PRAYER WITH STUDENTS
I appreciated the fall 2006 Called to Teach column regarding praying with students. I teach a spiritual elective nursing course at a secular university. I have taught many years and can share many stories of praying with students. Recently a student's patient died. I asked the student if she was a Christian. When she replied that she was, we went to a quiet room and prayed. Christian and non-Christian students often seek me to discuss issues; we end up talking about the Lord and praying.
Praying with students is a great topic for Christian educators. Thank you for providing the info in JCN.
BIBLICAL CARING CONTINUED
Thank you for the summer 2006 focus on Christian caring. In “Biblical Caring Comes Full Circle,” Trefecanty states that both modern and post-modern eras have opposed religious approaches to caring, either by discrediting biblical caring as irrational (modernism) or as intolerant (post-modernism). She also correctly points to positives in the development of evidence-based care using science (modernism) and the recognition of genuine concern as a crucial element in practice (post-modernism).
I wish to add two points. First, evolution, including social evolution, is another product of modernism that has not been favorable toward religion. Trefecanty indirectly points to this by stating that God was proclaimed “unnecessary” during the modernist period (p. 7). This was particularly true in the assumptions of evolutionary theory, which claimed chance as the only cause of change. It is then disconcerting that evolve or evolution is occasionally used in Trefecanty's description of the history of philosophy and nursing (pp. 7, 8, 11). Evolution has come to have two meanings: the scientific one (neo-Darwinism buttressed by naturalism) and the popular one (merely any change over time). I suggest Christians carefully avoid confusing the language of evolution with that of historical or social development. Preferable terms for “change over time,” such as grew (p. 6), were born, occurred, erupted (p. 7), are consistent with an open or deterministic view of change. If we believe that God is the God of history, I encourage JCN to avoid the accidental use of “evolution” as a description of events over time!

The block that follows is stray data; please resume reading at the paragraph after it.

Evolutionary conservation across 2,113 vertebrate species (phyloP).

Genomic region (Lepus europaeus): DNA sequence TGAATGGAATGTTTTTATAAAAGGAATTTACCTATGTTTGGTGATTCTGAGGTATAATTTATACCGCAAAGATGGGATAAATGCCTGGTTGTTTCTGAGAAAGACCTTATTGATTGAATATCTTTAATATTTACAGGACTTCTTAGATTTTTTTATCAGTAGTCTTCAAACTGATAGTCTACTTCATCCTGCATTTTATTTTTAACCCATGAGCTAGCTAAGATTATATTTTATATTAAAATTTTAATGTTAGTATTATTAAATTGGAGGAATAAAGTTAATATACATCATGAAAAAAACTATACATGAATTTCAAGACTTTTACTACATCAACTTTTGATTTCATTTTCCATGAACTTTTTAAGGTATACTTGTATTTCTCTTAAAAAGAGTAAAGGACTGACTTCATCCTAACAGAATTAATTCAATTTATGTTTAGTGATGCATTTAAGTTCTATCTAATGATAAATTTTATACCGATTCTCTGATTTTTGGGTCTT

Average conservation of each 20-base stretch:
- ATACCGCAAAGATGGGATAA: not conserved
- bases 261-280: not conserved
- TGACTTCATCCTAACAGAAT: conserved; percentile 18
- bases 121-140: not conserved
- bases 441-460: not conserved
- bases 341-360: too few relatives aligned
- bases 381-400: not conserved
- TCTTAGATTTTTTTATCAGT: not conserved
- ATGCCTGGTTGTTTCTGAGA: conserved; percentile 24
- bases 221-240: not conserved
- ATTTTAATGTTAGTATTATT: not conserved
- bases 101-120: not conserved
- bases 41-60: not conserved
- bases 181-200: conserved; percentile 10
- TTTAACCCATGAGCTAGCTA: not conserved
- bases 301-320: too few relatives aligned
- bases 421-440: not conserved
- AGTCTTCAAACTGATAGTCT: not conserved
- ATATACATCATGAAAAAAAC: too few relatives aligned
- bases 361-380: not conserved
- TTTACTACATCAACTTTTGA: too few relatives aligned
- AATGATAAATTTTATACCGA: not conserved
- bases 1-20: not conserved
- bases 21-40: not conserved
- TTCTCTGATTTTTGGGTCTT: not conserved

Secondly, there is a benefit of postmodernism that Trefecanty overlooks in her discussion of relativism. Relativism ultimately leads to the impossibility of “knowing” anything. Unlike modernism and extreme relativism, postmodernism recognizes that human beings are limited in their knowledge and understanding of the universe, however some concurrence on “truth” is possible. We may be limited or faulty in our perceptions, but we are perceiving “something” outside ourselves, and consensus on that “something” is persuasive.
Thus, as Trefecanty points out, spiritual knowledge is regarded as legitimate, but also expected to be genuine. That sounds like the biblical book of James: we may be faulty (lead astray) in our views of truth or wisdom, and we also tend to be hypocrites in our behavior. However, the purported results of “faith” are discernable by the average person. Jesus said that the truth people avow is known “by their fruits.” Postmodernism is open to such validation, via personal experience and evidence from others via example, history, science, and tradition, including religion.
What an open door for persuading people to consider the “absolute” truth and merits of God in Christ, both in Scripture and in the genuine difference his presence makes! Christians, while discerning, need not fear philosophies, present, past, or future, for our Redeemer has overcome the world.
Joanne S. Beckman
NURSES TAKE ACTION
I was delighted to read Judith Allen Shelly's article, “After Katrina Nurses Take Action.” I served at the same church mentioned in the article while on a mission trip in June 2006. It was a very rewarding experience; treating body, mind, and spirit through nursing.
I am amazed how many people comment, “Katrina was a year ago, what is there to do?” I feel it's my mission to educate people of the immense work that remains. Lutheran Episcopal Disaster Relief estimates they will be involved in the Gulf Coast for the next 8–10 years in clean up efforts. Ms. Shelly's article serves as an important reminder in keeping the plight of Katrina victims in the forefront of our hearts and minds. And she's right—I am looking forward to returning.